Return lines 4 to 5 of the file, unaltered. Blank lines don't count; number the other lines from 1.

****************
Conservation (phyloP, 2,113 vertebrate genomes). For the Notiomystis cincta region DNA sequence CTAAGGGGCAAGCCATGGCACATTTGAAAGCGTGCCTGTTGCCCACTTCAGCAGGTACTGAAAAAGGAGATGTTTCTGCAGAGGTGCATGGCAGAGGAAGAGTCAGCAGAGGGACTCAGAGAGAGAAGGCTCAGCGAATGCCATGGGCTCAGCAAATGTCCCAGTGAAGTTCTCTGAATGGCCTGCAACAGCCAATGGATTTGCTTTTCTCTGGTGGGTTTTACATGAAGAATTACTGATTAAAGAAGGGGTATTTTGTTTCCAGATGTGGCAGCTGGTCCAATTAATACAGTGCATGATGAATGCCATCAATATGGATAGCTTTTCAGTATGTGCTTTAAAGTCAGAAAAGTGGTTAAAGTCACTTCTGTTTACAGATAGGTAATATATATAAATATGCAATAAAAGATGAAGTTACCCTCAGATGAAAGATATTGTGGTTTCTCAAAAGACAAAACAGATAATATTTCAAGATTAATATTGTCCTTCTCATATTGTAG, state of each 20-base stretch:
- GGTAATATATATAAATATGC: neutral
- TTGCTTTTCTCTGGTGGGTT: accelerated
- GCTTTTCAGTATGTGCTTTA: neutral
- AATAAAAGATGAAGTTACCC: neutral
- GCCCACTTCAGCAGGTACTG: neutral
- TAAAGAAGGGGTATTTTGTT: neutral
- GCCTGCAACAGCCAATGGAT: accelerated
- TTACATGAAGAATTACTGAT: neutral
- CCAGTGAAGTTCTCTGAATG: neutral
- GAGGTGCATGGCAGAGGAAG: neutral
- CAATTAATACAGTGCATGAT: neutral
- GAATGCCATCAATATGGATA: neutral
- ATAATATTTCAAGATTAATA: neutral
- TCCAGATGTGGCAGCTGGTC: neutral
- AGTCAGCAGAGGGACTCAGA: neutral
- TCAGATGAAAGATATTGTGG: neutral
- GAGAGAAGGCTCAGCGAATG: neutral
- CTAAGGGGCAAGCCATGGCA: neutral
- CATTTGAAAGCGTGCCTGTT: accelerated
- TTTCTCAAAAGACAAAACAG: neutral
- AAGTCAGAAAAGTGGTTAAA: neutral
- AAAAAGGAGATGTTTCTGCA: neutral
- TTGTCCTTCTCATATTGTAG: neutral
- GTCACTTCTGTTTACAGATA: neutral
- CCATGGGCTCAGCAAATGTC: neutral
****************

- GCTTTTCAGTATGTGCTTTA: neutral
- AATAAAAGATGAAGTTACCC: neutral